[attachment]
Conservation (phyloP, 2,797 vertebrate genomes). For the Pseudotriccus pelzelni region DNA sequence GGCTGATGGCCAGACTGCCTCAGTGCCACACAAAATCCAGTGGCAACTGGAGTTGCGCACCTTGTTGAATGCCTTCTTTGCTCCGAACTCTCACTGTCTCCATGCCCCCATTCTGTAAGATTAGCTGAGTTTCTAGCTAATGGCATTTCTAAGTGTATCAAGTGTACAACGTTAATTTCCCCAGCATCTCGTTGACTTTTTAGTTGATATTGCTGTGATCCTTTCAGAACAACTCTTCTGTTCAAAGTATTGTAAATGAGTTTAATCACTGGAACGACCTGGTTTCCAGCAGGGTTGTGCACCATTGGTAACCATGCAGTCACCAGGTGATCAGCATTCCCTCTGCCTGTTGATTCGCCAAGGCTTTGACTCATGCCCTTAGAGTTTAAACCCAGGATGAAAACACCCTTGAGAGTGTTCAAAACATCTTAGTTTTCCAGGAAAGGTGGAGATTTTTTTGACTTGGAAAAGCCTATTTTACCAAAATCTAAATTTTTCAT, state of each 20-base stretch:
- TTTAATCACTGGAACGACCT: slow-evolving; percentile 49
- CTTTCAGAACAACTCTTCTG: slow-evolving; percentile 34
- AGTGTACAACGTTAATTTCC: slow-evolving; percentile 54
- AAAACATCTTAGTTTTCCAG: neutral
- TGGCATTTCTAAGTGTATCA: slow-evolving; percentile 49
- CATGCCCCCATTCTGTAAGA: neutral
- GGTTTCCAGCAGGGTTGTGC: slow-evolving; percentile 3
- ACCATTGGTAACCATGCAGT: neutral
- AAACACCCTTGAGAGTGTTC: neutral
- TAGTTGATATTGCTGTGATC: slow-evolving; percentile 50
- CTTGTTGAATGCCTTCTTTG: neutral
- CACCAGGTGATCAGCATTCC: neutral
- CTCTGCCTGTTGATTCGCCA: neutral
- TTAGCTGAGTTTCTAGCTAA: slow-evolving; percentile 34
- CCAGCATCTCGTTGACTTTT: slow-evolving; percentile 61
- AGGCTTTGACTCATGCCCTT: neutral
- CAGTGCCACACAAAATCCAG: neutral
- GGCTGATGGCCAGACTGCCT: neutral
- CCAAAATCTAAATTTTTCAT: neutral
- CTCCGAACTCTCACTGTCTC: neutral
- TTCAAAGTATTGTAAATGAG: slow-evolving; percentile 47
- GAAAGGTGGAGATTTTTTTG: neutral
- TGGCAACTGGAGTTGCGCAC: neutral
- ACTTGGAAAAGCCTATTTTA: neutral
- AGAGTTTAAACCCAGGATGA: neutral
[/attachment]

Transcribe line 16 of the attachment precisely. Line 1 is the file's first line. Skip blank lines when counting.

- CCAGCATCTCGTTGACTTTT: slow-evolving; percentile 61